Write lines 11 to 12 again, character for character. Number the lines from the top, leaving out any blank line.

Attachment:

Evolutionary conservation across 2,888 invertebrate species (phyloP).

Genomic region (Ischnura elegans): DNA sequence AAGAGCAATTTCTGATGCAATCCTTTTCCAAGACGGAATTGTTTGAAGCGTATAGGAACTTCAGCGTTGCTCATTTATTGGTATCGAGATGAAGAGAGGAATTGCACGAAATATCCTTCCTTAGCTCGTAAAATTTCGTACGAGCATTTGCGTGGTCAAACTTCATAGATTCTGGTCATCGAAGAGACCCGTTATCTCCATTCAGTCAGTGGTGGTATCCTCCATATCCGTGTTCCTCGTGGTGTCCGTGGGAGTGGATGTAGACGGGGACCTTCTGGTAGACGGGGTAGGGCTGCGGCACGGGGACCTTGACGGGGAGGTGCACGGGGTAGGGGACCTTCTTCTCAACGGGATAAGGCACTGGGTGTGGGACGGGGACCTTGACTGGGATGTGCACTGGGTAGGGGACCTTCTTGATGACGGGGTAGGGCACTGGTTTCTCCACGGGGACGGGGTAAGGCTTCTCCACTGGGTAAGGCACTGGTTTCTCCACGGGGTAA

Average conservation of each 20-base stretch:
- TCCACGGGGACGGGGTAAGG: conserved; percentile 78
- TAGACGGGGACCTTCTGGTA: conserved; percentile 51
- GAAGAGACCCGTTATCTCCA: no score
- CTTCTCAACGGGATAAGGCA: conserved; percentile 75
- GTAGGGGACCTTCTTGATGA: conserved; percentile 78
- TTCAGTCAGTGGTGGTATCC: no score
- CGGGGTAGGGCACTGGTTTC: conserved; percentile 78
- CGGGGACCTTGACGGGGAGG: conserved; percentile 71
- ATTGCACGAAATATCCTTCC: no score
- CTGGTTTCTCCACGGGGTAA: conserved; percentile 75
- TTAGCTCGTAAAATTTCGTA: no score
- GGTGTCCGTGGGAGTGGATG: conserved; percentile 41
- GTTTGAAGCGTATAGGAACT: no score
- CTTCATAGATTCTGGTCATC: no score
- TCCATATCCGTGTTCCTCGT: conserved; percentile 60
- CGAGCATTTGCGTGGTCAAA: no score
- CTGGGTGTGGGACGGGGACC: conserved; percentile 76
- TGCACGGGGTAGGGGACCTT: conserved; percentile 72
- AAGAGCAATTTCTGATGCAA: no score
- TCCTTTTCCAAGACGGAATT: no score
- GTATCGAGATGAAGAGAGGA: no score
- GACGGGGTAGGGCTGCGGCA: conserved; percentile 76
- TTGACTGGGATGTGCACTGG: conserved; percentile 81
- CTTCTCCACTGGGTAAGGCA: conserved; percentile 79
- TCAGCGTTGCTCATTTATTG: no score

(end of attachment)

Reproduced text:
- CGGGGACCTTGACGGGGAGG: conserved; percentile 71
- ATTGCACGAAATATCCTTCC: no score